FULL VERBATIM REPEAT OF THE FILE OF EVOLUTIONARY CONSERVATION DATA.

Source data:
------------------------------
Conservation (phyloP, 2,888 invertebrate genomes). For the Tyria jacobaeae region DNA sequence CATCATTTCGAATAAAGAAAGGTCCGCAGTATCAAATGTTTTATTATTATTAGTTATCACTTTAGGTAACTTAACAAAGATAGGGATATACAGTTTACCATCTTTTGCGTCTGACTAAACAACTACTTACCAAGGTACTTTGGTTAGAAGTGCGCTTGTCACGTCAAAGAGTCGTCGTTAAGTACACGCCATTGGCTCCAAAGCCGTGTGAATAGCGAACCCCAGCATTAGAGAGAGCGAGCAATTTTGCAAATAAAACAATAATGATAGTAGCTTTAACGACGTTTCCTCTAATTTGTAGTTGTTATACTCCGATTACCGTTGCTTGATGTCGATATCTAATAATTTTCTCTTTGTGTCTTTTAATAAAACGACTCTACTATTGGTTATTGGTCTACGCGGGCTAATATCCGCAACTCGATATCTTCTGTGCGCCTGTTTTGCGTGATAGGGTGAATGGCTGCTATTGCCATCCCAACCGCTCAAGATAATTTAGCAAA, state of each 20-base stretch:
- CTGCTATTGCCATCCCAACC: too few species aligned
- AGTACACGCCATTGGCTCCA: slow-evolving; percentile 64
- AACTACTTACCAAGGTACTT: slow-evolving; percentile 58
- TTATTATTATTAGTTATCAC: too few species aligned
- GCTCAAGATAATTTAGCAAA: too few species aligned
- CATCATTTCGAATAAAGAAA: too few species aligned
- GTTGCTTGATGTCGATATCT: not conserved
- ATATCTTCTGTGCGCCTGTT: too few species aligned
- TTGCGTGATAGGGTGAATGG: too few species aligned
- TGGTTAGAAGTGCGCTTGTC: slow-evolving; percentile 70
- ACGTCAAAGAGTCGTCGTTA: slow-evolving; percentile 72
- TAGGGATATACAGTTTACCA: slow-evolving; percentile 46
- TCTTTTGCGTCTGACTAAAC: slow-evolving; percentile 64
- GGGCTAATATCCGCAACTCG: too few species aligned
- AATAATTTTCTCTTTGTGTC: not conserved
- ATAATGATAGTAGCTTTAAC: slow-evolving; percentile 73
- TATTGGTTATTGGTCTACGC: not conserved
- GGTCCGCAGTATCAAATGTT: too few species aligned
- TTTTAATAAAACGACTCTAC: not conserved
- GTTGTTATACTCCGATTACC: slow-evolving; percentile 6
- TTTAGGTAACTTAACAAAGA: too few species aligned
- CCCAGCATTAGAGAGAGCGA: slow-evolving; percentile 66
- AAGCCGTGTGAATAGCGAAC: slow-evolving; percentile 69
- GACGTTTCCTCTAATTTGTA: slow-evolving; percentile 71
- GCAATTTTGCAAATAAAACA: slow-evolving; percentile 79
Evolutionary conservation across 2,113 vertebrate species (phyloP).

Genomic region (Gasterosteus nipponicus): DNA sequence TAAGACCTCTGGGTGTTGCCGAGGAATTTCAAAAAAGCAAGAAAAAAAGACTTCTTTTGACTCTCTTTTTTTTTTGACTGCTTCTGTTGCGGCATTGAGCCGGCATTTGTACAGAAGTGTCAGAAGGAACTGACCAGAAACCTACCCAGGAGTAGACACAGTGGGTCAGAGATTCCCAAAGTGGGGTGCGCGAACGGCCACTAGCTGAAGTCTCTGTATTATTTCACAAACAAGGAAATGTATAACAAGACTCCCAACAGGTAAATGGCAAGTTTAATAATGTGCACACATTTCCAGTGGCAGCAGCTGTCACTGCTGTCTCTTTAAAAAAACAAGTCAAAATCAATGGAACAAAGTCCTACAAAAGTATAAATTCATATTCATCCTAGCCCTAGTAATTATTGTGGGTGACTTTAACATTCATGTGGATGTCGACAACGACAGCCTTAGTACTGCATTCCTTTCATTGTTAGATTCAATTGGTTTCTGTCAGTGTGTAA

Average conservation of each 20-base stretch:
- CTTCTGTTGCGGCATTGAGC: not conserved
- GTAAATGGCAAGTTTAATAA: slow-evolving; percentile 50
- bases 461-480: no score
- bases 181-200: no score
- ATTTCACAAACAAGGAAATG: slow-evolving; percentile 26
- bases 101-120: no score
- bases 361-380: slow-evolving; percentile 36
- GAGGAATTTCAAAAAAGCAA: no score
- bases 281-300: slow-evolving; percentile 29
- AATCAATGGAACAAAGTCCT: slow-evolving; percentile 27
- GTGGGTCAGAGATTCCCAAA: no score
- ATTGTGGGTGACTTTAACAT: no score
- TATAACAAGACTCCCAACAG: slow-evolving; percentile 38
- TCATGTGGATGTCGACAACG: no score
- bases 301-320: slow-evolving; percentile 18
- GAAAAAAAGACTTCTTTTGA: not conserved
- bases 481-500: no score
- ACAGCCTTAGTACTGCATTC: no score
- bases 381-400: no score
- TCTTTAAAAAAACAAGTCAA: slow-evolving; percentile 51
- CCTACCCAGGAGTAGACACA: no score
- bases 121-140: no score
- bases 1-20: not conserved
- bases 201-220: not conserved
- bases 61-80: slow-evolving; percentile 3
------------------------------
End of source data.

Conservation (phyloP, 2,888 invertebrate genomes). For the Tyria jacobaeae region DNA sequence CATCATTTCGAATAAAGAAAGGTCCGCAGTATCAAATGTTTTATTATTATTAGTTATCACTTTAGGTAACTTAACAAAGATAGGGATATACAGTTTACCATCTTTTGCGTCTGACTAAACAACTACTTACCAAGGTACTTTGGTTAGAAGTGCGCTTGTCACGTCAAAGAGTCGTCGTTAAGTACACGCCATTGGCTCCAAAGCCGTGTGAATAGCGAACCCCAGCATTAGAGAGAGCGAGCAATTTTGCAAATAAAACAATAATGATAGTAGCTTTAACGACGTTTCCTCTAATTTGTAGTTGTTATACTCCGATTACCGTTGCTTGATGTCGATATCTAATAATTTTCTCTTTGTGTCTTTTAATAAAACGACTCTACTATTGGTTATTGGTCTACGCGGGCTAATATCCGCAACTCGATATCTTCTGTGCGCCTGTTTTGCGTGATAGGGTGAATGGCTGCTATTGCCATCCCAACCGCTCAAGATAATTTAGCAAA, state of each 20-base stretch:
- CTGCTATTGCCATCCCAACC: too few species aligned
- AGTACACGCCATTGGCTCCA: slow-evolving; percentile 64
- AACTACTTACCAAGGTACTT: slow-evolving; percentile 58
- TTATTATTATTAGTTATCAC: too few species aligned
- GCTCAAGATAATTTAGCAAA: too few species aligned
- CATCATTTCGAATAAAGAAA: too few species aligned
- GTTGCTTGATGTCGATATCT: not conserved
- ATATCTTCTGTGCGCCTGTT: too few species aligned
- TTGCGTGATAGGGTGAATGG: too few species aligned
- TGGTTAGAAGTGCGCTTGTC: slow-evolving; percentile 70
- ACGTCAAAGAGTCGTCGTTA: slow-evolving; percentile 72
- TAGGGATATACAGTTTACCA: slow-evolving; percentile 46
- TCTTTTGCGTCTGACTAAAC: slow-evolving; percentile 64
- GGGCTAATATCCGCAACTCG: too few species aligned
- AATAATTTTCTCTTTGTGTC: not conserved
- ATAATGATAGTAGCTTTAAC: slow-evolving; percentile 73
- TATTGGTTATTGGTCTACGC: not conserved
- GGTCCGCAGTATCAAATGTT: too few species aligned
- TTTTAATAAAACGACTCTAC: not conserved
- GTTGTTATACTCCGATTACC: slow-evolving; percentile 6
- TTTAGGTAACTTAACAAAGA: too few species aligned
- CCCAGCATTAGAGAGAGCGA: slow-evolving; percentile 66
- AAGCCGTGTGAATAGCGAAC: slow-evolving; percentile 69
- GACGTTTCCTCTAATTTGTA: slow-evolving; percentile 71
- GCAATTTTGCAAATAAAACA: slow-evolving; percentile 79
Evolutionary conservation across 2,113 vertebrate species (phyloP).

Genomic region (Gasterosteus nipponicus): DNA sequence TAAGACCTCTGGGTGTTGCCGAGGAATTTCAAAAAAGCAAGAAAAAAAGACTTCTTTTGACTCTCTTTTTTTTTTGACTGCTTCTGTTGCGGCATTGAGCCGGCATTTGTACAGAAGTGTCAGAAGGAACTGACCAGAAACCTACCCAGGAGTAGACACAGTGGGTCAGAGATTCCCAAAGTGGGGTGCGCGAACGGCCACTAGCTGAAGTCTCTGTATTATTTCACAAACAAGGAAATGTATAACAAGACTCCCAACAGGTAAATGGCAAGTTTAATAATGTGCACACATTTCCAGTGGCAGCAGCTGTCACTGCTGTCTCTTTAAAAAAACAAGTCAAAATCAATGGAACAAAGTCCTACAAAAGTATAAATTCATATTCATCCTAGCCCTAGTAATTATTGTGGGTGACTTTAACATTCATGTGGATGTCGACAACGACAGCCTTAGTACTGCATTCCTTTCATTGTTAGATTCAATTGGTTTCTGTCAGTGTGTAA

Average conservation of each 20-base stretch:
- CTTCTGTTGCGGCATTGAGC: not conserved
- GTAAATGGCAAGTTTAATAA: slow-evolving; percentile 50
- bases 461-480: no score
- bases 181-200: no score
- ATTTCACAAACAAGGAAATG: slow-evolving; percentile 26
- bases 101-120: no score
- bases 361-380: slow-evolving; percentile 36
- GAGGAATTTCAAAAAAGCAA: no score
- bases 281-300: slow-evolving; percentile 29
- AATCAATGGAACAAAGTCCT: slow-evolving; percentile 27
- GTGGGTCAGAGATTCCCAAA: no score
- ATTGTGGGTGACTTTAACAT: no score
- TATAACAAGACTCCCAACAG: slow-evolving; percentile 38
- TCATGTGGATGTCGACAACG: no score
- bases 301-320: slow-evolving; percentile 18
- GAAAAAAAGACTTCTTTTGA: not conserved
- bases 481-500: no score
- ACAGCCTTAGTACTGCATTC: no score
- bases 381-400: no score
- TCTTTAAAAAAACAAGTCAA: slow-evolving; percentile 51
- CCTACCCAGGAGTAGACACA: no score
- bases 121-140: no score
- bases 1-20: not conserved
- bases 201-220: not conserved
- bases 61-80: slow-evolving; percentile 3